After almost 15 years of living in a 2700 sq ft home, we made a decision… less is more!
Well, actually that decision had been brewing for a few years, at least in my mind. Once I started talking about it to my husband, Dave, I found he was on board as well. Between the upkeep of a 135 year old home, the costs of heating 2700 sq ft of an old home in Wisconsin winters, and the fact that we are about 2.5 years from empty nesting all became great reasons to downsize.
Our big dream would be to find the perfect piece of land and build a house we pick out that is somewhere between 1400-1800 sq ft. While we work on the financial feasibility of that plan, our current long term goal is to move to an inexpensive, smaller home to get rid of a mortgage to allow us to save money. This will allow us to pay off any debt, purchase and pay for land, and save for a down payment on a construction loan.
But how do we get there from here?
Something has to happen, because 2700 sq ft of home items (not to mention a fairly full 4 car garage) are not going to fit in an 1800 sq ft home.
Just saying 😉
So begins the downsizing!
5 Tips for Downsizing Your Home
1) Decide how much smaller you want to go
Are you looking to downsize from a lot or just a little? For us, decreasing our home size to 1400-1800 sq ft would be a big change, but also completely livable for us. Especially since in a new home we’d build, the basement would be finishable (unlike our current old, leaky/drafty basement). We plan to build the main structure as small as possible depending on layout and make use of the finished basement area.
But maybe you’re thinking of REALLY downsizing and hopping on the tiny home train. Awesome! I must admit, tiny homes intrigue me and I love watching one of my favorite YouTube channels Living Big in a Tiny House. (Seriously, go check out that channel, even if you don’t want to live in a tiny house!) In the end, Dave and I decided that tiny home living isn’t for us because of where we live, the hobbies we have, and that we want to have space for our girls to come back home to visit both now and in the future with their families.
Regardless of the size, you are choosing, it’s good to know ahead of time what you are aiming for.
2) Research house sizes & pricing in your area
Now that you know what you are shooting for, head over to Zillow and have a peek at housing in your area. I love browsing Zillow! It will give you a good picture of the market value of homes in the size range you’re looking at.
If you’re looking to build like we are, it would be wise to contact a local contractor/builder to get a rough estimate on building prices in your area. We found that the costs were about $175/sq ft around here, but this can vary greatly depending on your location as well as what level of finishings you want in the home.
3) Start the decluttering process
This is where less becomes more! Downsizing pretty much requires removing the excess. There is no way we will fit 2700 sq ft of things into even 1800 sq ft. And that’s where we began this process.
Decluttering a whole home can be an overwhelming thought. The more time you have to do this, the better. That is why we started with a few years ahead of us. Sure, it can be done in a few month’s time, but I’m glad we don’t have to choose that option.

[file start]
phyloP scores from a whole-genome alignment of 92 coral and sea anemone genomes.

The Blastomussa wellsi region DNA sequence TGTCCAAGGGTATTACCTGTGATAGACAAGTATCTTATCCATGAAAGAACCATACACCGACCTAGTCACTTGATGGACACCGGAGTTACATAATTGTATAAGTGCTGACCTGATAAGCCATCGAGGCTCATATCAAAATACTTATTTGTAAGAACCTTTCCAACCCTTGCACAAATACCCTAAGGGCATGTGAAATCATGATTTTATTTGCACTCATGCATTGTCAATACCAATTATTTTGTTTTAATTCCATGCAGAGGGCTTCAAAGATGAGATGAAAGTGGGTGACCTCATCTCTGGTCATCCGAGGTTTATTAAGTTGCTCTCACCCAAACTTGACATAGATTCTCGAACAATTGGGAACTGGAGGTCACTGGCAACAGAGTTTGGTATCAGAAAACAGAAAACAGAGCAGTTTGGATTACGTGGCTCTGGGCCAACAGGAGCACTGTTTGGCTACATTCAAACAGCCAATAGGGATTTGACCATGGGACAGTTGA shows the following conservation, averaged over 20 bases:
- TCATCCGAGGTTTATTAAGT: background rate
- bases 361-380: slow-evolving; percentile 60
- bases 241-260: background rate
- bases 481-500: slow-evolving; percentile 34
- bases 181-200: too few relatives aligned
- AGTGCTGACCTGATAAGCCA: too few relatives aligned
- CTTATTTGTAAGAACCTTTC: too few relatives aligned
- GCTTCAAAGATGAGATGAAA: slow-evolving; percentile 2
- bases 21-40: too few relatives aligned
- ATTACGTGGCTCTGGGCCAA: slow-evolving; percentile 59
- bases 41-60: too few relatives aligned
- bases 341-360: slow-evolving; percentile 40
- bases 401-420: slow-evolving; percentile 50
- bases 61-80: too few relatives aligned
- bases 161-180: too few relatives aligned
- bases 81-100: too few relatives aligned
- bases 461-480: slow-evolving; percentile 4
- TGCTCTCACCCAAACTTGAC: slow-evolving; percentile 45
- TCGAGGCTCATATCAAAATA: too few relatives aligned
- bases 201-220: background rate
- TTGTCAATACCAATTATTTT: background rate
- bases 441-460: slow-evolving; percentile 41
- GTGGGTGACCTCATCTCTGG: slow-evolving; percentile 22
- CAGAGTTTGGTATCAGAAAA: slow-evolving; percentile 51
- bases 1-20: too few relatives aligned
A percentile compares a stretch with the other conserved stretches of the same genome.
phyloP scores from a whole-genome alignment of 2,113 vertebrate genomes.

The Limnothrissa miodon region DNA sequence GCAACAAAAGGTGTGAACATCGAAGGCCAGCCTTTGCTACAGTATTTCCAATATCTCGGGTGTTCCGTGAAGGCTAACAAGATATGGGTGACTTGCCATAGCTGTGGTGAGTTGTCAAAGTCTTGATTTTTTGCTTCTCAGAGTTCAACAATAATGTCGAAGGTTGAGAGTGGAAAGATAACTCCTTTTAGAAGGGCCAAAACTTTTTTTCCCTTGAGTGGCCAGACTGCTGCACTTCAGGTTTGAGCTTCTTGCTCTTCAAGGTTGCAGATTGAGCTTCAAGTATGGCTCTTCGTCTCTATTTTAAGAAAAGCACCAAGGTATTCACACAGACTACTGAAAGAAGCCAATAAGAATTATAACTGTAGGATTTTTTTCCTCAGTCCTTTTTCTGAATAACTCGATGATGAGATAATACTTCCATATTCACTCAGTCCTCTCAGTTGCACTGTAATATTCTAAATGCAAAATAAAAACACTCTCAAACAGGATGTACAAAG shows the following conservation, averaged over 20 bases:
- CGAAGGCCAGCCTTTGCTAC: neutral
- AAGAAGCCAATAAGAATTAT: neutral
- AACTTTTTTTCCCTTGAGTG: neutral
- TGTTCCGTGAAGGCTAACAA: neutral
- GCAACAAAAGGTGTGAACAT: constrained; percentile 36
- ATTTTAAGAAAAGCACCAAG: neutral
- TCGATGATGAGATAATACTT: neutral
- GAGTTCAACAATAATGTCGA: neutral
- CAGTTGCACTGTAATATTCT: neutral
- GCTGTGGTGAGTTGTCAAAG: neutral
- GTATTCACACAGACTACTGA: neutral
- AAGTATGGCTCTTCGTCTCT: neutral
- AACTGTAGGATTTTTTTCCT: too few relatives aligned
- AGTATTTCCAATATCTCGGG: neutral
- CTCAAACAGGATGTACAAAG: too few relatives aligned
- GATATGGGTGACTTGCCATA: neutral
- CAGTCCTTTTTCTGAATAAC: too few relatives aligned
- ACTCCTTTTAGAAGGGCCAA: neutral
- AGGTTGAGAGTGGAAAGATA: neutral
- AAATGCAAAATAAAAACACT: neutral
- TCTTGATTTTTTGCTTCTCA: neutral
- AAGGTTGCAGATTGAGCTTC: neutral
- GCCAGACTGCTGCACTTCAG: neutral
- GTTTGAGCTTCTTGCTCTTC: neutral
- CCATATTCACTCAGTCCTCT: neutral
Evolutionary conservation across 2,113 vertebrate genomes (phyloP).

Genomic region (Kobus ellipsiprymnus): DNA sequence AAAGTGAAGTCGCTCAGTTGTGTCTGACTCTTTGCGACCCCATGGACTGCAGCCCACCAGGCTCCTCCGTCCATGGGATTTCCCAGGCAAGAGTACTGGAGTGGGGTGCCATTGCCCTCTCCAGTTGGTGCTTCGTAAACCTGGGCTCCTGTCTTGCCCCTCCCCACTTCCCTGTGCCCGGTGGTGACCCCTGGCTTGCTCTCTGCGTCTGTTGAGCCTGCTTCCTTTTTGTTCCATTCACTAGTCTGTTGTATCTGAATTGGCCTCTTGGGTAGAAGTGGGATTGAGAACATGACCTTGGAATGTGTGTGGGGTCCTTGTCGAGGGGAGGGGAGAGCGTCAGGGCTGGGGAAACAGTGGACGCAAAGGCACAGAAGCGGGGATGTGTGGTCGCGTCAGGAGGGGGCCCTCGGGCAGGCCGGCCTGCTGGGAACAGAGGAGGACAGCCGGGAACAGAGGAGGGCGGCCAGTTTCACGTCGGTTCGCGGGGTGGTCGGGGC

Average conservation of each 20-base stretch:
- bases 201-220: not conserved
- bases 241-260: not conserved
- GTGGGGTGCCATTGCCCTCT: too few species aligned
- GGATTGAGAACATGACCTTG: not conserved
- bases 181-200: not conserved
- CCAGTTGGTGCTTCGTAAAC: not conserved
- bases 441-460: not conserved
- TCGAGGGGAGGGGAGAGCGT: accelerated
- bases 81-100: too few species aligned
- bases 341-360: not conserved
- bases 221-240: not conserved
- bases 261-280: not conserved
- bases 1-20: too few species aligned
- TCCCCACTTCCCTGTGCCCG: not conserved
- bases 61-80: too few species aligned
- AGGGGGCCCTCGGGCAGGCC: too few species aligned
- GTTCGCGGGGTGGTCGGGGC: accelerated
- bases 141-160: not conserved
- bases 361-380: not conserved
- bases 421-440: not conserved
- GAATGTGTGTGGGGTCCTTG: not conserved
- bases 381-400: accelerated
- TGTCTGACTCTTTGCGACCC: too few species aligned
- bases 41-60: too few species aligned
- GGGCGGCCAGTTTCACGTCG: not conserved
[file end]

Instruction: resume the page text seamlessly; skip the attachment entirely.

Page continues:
My main advice is to start small and pick one area. This can mean one room, or it could mean simply one closet or drawer in that room. However or wherever you choose to start, just start!
The form you have selected does not exist.
4) Keep in mind furniture size
If you plan to downsize quite a bit, you may find that the furniture you have now will not work in your new space. This is something to consider as you declutter. If your new living room will not accommodate your large entertainment center, this will mean that you need to take a hard look at those dvds, video game systems, and other items stored in this furniture piece.
You may also find that you don’t have the need for extra chairs, console, sofa, or end tables. Keep only those you really love and work to fit those in your new space. If you don’t love them now, you aren’t going to love them in your next, smaller home.
Additionally, smaller homes normally = smaller bedrooms. If you have a bulky bed with accompanying dressers and end tables, you may find that these will crowd the new space. It may be time to downsize your bed to just a simple headboard and declutter your clothing so that less furniture is needed in your new space.
5) Visualize & Manifest your goal
As you go through each area of your home, it will be good to keep a focus on the reason you are doing this. Having a goal will keep you inspired as you make tough decisions on what to keep and what to discard. See your end goal, visualize your smaller home. When I go to bed at night, I often picture myself walking through the home plan I’ve picked out. I walk through the layout, visualizing my favorite belongings in there and nothing else. I see the vision as reality. This is my dream I am manifesting. It inspires me when I am debating about keeping that extra pair of shoes, that book I thought I’d read someday, or rarely used kitchen tool.
The path to less
Even if you aren’t looking to downsize any time soon, you may still be wanting to find more space in your current home. Whatever the reason, simplifying your life by getting rid of excess items is always a great path to make life easier and reduce stress.
If you are looking to downsize, what is your vision and what are your goals? Share in the comments below!